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East Africa's policy and stakeholder integration of informal operators in electric mobility transitions : Kigali, Nairobi, Kisumu and Dar es Salaam

  • Electric mobility is beginning to enter East African cities. This paper aims to investigate what policy-level solutions and stakeholder constellations are established in the context of electric mobility (e-mobility) in Dar es Salaam, Kigali, Kisumu and Nairobi and in which ways they attempt to tackle the implementation of electric mobility solutions. The study employs two key methods including content analysis of policy and programmatic documents and interviews based on a purposive sampling approach with stakeholders involved in mobility transitions. The study findings point out that in spite of the growing number of policies (specifically in Rwanda and Kenya) and on-the-ground developments, a set of financial and technical barriersElectric mobility is beginning to enter East African cities. This paper aims to investigate what policy-level solutions and stakeholder constellations are established in the context of electric mobility (e-mobility) in Dar es Salaam, Kigali, Kisumu and Nairobi and in which ways they attempt to tackle the implementation of electric mobility solutions. The study employs two key methods including content analysis of policy and programmatic documents and interviews based on a purposive sampling approach with stakeholders involved in mobility transitions. The study findings point out that in spite of the growing number of policies (specifically in Rwanda and Kenya) and on-the-ground developments, a set of financial and technical barriers persists. These include high upfront investment costs in vehicles and infrastructure, as well as perceived lack of competitiveness with fossil fuel vehicles that constrain the uptake of e-mobility initiatives. The study further indicates that transport operators and their representative associations are less recognized as major players in the transition, far behind new e-mobility players (start-ups) and public authorities. This study concludes by identifying current gaps that need to be tackled by policymakers and stakeholders in order to implement inclusive electric mobility in East African cities, considering modalities that include transport providers and address their financial constraints.show moreshow less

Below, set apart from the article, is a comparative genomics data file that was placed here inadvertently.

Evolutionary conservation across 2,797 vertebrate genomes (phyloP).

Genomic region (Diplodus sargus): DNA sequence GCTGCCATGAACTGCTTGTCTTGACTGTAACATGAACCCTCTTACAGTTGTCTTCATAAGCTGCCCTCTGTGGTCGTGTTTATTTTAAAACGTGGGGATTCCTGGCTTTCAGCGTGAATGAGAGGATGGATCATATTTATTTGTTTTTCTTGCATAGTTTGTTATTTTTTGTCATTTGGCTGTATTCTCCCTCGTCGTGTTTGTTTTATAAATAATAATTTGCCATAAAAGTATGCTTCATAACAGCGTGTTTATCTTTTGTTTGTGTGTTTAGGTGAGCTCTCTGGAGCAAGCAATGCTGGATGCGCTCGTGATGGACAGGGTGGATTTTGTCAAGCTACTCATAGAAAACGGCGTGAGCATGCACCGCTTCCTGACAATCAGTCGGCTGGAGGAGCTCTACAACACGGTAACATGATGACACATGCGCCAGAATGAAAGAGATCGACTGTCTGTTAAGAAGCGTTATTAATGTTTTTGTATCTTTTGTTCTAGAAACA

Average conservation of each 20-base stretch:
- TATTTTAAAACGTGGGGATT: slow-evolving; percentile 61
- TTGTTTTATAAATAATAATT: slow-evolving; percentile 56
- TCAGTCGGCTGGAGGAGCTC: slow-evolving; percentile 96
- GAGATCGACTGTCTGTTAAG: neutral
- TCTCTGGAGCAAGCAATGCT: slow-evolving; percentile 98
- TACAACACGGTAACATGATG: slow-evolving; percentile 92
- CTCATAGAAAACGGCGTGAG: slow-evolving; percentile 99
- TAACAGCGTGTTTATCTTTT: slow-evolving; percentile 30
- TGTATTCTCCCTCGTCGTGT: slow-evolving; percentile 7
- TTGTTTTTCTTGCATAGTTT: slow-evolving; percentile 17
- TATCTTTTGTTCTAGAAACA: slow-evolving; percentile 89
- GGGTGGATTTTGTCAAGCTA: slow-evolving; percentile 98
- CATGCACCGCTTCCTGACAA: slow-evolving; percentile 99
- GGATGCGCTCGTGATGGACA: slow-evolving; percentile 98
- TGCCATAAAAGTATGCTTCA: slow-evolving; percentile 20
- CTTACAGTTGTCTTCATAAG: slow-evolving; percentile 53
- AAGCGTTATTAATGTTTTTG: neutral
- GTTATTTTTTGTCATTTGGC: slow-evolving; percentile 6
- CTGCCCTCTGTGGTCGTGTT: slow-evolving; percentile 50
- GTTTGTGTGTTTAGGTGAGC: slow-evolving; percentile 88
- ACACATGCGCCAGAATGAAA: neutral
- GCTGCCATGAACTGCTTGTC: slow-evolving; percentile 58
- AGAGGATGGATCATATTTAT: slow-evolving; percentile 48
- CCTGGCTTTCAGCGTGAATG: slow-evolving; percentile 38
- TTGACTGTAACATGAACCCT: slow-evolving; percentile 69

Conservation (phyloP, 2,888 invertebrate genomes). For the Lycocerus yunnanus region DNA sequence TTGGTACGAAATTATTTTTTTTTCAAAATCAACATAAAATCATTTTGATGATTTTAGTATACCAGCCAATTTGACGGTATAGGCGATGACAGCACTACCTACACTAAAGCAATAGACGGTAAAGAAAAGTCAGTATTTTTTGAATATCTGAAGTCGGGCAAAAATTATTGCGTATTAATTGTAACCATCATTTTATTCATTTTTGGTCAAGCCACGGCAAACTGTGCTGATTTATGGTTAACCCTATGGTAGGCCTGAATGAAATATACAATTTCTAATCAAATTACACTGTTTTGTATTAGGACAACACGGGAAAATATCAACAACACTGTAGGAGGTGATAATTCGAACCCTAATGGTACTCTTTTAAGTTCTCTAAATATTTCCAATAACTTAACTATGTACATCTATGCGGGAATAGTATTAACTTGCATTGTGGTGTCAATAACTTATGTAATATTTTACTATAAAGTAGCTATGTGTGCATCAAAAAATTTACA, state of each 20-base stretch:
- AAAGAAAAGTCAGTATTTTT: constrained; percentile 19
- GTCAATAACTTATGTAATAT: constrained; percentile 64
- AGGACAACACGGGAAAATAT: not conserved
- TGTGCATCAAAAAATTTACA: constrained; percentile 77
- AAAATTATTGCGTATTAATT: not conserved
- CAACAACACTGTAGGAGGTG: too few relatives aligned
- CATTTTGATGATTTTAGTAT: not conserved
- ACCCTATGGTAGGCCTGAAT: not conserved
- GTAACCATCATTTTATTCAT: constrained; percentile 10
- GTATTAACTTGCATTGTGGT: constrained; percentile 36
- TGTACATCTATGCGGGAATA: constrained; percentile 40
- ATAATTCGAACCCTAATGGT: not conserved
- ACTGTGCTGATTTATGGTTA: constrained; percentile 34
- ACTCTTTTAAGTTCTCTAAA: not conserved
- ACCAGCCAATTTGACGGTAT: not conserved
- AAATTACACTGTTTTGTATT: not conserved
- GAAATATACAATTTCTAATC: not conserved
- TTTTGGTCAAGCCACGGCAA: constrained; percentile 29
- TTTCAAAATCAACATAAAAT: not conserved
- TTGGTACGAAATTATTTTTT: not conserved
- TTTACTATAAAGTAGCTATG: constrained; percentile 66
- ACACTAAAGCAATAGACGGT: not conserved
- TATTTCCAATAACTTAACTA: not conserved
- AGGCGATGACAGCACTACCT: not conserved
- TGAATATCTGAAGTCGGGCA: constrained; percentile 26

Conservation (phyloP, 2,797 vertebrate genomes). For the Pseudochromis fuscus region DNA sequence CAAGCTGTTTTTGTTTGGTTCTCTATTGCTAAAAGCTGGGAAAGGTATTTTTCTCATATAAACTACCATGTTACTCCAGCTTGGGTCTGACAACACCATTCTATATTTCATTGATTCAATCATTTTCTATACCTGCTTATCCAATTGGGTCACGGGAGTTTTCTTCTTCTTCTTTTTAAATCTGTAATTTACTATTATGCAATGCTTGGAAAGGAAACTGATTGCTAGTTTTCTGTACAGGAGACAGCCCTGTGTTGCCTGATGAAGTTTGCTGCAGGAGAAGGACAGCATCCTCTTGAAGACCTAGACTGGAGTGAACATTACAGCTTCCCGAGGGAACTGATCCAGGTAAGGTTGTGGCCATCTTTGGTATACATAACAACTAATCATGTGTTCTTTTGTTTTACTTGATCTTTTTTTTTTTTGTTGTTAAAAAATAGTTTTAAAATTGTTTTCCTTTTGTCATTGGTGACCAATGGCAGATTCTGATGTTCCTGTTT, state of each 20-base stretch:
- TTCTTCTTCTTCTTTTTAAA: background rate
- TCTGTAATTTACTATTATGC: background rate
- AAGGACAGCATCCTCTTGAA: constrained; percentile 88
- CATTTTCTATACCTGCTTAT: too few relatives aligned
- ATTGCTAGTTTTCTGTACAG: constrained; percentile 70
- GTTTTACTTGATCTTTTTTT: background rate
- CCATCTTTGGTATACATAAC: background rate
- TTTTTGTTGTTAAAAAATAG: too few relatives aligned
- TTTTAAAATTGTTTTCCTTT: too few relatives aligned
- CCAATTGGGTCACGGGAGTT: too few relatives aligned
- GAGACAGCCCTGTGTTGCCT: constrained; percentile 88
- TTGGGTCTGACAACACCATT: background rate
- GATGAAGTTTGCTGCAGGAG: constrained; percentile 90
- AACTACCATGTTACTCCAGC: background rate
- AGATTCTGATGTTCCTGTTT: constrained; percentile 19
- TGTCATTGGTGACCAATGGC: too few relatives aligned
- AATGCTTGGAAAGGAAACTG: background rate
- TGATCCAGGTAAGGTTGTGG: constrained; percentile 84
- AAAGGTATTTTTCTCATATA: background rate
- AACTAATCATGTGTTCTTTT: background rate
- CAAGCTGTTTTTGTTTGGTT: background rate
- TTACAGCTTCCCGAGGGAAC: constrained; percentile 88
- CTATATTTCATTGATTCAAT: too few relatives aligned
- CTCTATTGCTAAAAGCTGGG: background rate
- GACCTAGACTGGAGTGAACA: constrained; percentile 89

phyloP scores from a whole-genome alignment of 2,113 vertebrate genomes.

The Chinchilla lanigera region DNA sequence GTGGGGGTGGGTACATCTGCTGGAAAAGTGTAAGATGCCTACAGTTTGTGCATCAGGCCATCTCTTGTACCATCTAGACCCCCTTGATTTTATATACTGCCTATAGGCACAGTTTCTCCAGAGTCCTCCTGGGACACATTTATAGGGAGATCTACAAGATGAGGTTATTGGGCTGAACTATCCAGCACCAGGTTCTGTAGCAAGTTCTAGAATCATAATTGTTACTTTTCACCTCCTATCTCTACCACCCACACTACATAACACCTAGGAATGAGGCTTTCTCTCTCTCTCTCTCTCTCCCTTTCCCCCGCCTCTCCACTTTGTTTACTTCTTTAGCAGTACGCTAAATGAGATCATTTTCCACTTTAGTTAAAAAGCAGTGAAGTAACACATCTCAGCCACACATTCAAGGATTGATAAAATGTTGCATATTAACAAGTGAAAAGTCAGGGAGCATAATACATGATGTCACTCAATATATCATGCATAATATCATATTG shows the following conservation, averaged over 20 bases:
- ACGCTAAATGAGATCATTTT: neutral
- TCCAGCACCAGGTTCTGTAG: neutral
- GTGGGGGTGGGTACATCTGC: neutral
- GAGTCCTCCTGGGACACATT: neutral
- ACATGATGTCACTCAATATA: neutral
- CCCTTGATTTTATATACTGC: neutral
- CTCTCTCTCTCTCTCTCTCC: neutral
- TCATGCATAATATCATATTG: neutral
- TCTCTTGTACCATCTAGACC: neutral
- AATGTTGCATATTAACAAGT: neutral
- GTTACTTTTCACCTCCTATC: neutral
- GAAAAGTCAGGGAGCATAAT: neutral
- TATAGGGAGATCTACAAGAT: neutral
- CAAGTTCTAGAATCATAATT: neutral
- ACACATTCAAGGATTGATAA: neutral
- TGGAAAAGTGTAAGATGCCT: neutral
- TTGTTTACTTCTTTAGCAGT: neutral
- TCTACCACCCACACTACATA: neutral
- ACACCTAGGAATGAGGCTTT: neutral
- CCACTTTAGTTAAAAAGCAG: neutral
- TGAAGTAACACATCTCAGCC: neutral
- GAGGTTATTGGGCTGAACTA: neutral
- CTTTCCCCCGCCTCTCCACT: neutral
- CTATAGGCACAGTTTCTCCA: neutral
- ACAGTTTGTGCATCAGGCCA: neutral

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Metadaten
Document Type:Peer-Reviewed Article
Author:Jakub Galuszka, Alphonse Nkurunziza, Emilie Martin, Judith Achieng' Oginga, Jacqueline Senyagwa, Edmund Teko, Oliver Lah
URN (citable link):https://nbn-resolving.org/urn:nbn:de:bsz:wup4-opus-76953
Year of Publication:2021
Language:English
Source Title (English):Sustainability
DOI:https://doi.org/10.3390/su13041703
Volume:13
Issue:4
Divisions:Energie-, Verkehrs- und Klimapolitik
Dewey Decimal Classification:380 Handel, Kommunikation, Verkehr
OpenAIRE:OpenAIRE
Licence:License LogoCreative Commons - CC BY - Namensnennung 4.0 International